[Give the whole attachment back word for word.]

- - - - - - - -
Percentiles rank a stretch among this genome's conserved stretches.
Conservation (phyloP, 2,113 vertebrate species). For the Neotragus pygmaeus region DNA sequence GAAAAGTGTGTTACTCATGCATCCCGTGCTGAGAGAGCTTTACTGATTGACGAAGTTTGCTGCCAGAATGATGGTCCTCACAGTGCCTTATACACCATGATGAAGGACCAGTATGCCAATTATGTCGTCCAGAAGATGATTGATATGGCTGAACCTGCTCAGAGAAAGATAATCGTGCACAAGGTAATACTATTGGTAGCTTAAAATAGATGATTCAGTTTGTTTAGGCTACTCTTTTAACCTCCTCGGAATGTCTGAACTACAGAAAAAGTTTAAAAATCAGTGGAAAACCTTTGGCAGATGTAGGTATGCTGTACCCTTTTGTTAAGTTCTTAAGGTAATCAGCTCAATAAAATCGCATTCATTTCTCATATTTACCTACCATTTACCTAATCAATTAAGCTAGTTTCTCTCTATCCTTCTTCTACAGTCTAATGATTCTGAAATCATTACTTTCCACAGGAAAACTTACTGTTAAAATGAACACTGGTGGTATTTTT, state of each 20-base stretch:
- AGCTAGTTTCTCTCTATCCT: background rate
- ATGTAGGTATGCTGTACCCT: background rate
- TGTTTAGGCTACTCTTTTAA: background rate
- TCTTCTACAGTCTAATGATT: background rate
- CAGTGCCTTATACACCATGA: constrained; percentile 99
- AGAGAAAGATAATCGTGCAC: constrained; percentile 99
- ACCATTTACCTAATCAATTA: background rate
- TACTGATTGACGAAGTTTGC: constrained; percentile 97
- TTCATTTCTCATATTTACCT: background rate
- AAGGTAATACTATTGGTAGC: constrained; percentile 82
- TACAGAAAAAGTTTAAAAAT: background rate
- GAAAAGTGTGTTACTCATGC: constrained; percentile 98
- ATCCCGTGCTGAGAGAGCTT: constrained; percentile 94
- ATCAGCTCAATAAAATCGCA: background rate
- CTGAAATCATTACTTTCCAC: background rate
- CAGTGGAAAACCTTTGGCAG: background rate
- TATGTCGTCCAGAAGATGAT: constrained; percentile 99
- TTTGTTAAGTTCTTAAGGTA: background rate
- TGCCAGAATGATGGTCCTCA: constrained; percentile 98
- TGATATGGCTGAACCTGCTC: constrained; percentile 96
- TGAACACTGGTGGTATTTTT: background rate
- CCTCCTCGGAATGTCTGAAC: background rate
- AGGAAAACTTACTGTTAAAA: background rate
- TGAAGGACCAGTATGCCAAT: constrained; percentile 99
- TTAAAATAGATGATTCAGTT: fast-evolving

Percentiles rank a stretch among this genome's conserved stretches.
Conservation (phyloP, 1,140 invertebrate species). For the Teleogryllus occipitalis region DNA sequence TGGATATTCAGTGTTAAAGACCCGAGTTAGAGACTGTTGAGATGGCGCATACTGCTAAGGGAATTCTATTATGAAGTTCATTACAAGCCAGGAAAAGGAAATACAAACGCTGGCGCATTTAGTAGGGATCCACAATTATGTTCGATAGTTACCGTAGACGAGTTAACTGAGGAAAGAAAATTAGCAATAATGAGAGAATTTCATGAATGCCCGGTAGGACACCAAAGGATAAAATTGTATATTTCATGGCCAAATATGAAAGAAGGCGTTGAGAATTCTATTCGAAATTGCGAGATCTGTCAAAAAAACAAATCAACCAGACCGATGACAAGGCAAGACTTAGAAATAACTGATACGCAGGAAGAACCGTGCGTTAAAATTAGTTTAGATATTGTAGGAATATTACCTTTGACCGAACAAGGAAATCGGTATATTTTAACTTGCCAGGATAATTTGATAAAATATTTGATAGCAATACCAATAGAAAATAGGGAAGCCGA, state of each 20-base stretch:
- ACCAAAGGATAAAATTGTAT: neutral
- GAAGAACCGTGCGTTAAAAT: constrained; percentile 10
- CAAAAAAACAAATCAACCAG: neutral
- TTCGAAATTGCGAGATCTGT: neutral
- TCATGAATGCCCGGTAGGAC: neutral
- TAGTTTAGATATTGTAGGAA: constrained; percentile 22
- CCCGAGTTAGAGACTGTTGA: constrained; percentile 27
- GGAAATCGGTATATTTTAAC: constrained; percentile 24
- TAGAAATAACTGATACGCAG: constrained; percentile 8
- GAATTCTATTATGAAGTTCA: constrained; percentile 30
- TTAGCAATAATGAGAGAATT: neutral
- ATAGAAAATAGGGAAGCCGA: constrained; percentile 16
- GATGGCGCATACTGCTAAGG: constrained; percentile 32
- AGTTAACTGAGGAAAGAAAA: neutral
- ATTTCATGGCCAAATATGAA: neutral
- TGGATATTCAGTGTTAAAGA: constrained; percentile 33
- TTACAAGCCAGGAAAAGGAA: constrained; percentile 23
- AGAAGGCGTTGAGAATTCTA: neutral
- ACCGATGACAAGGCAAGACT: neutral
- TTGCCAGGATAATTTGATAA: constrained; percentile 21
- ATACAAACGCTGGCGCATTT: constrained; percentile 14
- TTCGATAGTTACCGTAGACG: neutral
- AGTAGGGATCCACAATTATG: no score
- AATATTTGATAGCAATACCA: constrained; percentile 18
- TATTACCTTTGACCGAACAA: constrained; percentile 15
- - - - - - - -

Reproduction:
Percentiles rank a stretch among this genome's conserved stretches.
Conservation (phyloP, 2,113 vertebrate species). For the Neotragus pygmaeus region DNA sequence GAAAAGTGTGTTACTCATGCATCCCGTGCTGAGAGAGCTTTACTGATTGACGAAGTTTGCTGCCAGAATGATGGTCCTCACAGTGCCTTATACACCATGATGAAGGACCAGTATGCCAATTATGTCGTCCAGAAGATGATTGATATGGCTGAACCTGCTCAGAGAAAGATAATCGTGCACAAGGTAATACTATTGGTAGCTTAAAATAGATGATTCAGTTTGTTTAGGCTACTCTTTTAACCTCCTCGGAATGTCTGAACTACAGAAAAAGTTTAAAAATCAGTGGAAAACCTTTGGCAGATGTAGGTATGCTGTACCCTTTTGTTAAGTTCTTAAGGTAATCAGCTCAATAAAATCGCATTCATTTCTCATATTTACCTACCATTTACCTAATCAATTAAGCTAGTTTCTCTCTATCCTTCTTCTACAGTCTAATGATTCTGAAATCATTACTTTCCACAGGAAAACTTACTGTTAAAATGAACACTGGTGGTATTTTT, state of each 20-base stretch:
- AGCTAGTTTCTCTCTATCCT: background rate
- ATGTAGGTATGCTGTACCCT: background rate
- TGTTTAGGCTACTCTTTTAA: background rate
- TCTTCTACAGTCTAATGATT: background rate
- CAGTGCCTTATACACCATGA: constrained; percentile 99
- AGAGAAAGATAATCGTGCAC: constrained; percentile 99
- ACCATTTACCTAATCAATTA: background rate
- TACTGATTGACGAAGTTTGC: constrained; percentile 97
- TTCATTTCTCATATTTACCT: background rate
- AAGGTAATACTATTGGTAGC: constrained; percentile 82
- TACAGAAAAAGTTTAAAAAT: background rate
- GAAAAGTGTGTTACTCATGC: constrained; percentile 98
- ATCCCGTGCTGAGAGAGCTT: constrained; percentile 94
- ATCAGCTCAATAAAATCGCA: background rate
- CTGAAATCATTACTTTCCAC: background rate
- CAGTGGAAAACCTTTGGCAG: background rate
- TATGTCGTCCAGAAGATGAT: constrained; percentile 99
- TTTGTTAAGTTCTTAAGGTA: background rate
- TGCCAGAATGATGGTCCTCA: constrained; percentile 98
- TGATATGGCTGAACCTGCTC: constrained; percentile 96
- TGAACACTGGTGGTATTTTT: background rate
- CCTCCTCGGAATGTCTGAAC: background rate
- AGGAAAACTTACTGTTAAAA: background rate
- TGAAGGACCAGTATGCCAAT: constrained; percentile 99
- TTAAAATAGATGATTCAGTT: fast-evolving

Percentiles rank a stretch among this genome's conserved stretches.
Conservation (phyloP, 1,140 invertebrate species). For the Teleogryllus occipitalis region DNA sequence TGGATATTCAGTGTTAAAGACCCGAGTTAGAGACTGTTGAGATGGCGCATACTGCTAAGGGAATTCTATTATGAAGTTCATTACAAGCCAGGAAAAGGAAATACAAACGCTGGCGCATTTAGTAGGGATCCACAATTATGTTCGATAGTTACCGTAGACGAGTTAACTGAGGAAAGAAAATTAGCAATAATGAGAGAATTTCATGAATGCCCGGTAGGACACCAAAGGATAAAATTGTATATTTCATGGCCAAATATGAAAGAAGGCGTTGAGAATTCTATTCGAAATTGCGAGATCTGTCAAAAAAACAAATCAACCAGACCGATGACAAGGCAAGACTTAGAAATAACTGATACGCAGGAAGAACCGTGCGTTAAAATTAGTTTAGATATTGTAGGAATATTACCTTTGACCGAACAAGGAAATCGGTATATTTTAACTTGCCAGGATAATTTGATAAAATATTTGATAGCAATACCAATAGAAAATAGGGAAGCCGA, state of each 20-base stretch:
- ACCAAAGGATAAAATTGTAT: neutral
- GAAGAACCGTGCGTTAAAAT: constrained; percentile 10
- CAAAAAAACAAATCAACCAG: neutral
- TTCGAAATTGCGAGATCTGT: neutral
- TCATGAATGCCCGGTAGGAC: neutral
- TAGTTTAGATATTGTAGGAA: constrained; percentile 22
- CCCGAGTTAGAGACTGTTGA: constrained; percentile 27
- GGAAATCGGTATATTTTAAC: constrained; percentile 24
- TAGAAATAACTGATACGCAG: constrained; percentile 8
- GAATTCTATTATGAAGTTCA: constrained; percentile 30
- TTAGCAATAATGAGAGAATT: neutral
- ATAGAAAATAGGGAAGCCGA: constrained; percentile 16
- GATGGCGCATACTGCTAAGG: constrained; percentile 32
- AGTTAACTGAGGAAAGAAAA: neutral
- ATTTCATGGCCAAATATGAA: neutral
- TGGATATTCAGTGTTAAAGA: constrained; percentile 33
- TTACAAGCCAGGAAAAGGAA: constrained; percentile 23
- AGAAGGCGTTGAGAATTCTA: neutral
- ACCGATGACAAGGCAAGACT: neutral
- TTGCCAGGATAATTTGATAA: constrained; percentile 21
- ATACAAACGCTGGCGCATTT: constrained; percentile 14
- TTCGATAGTTACCGTAGACG: neutral
- AGTAGGGATCCACAATTATG: no score
- AATATTTGATAGCAATACCA: constrained; percentile 18
- TATTACCTTTGACCGAACAA: constrained; percentile 15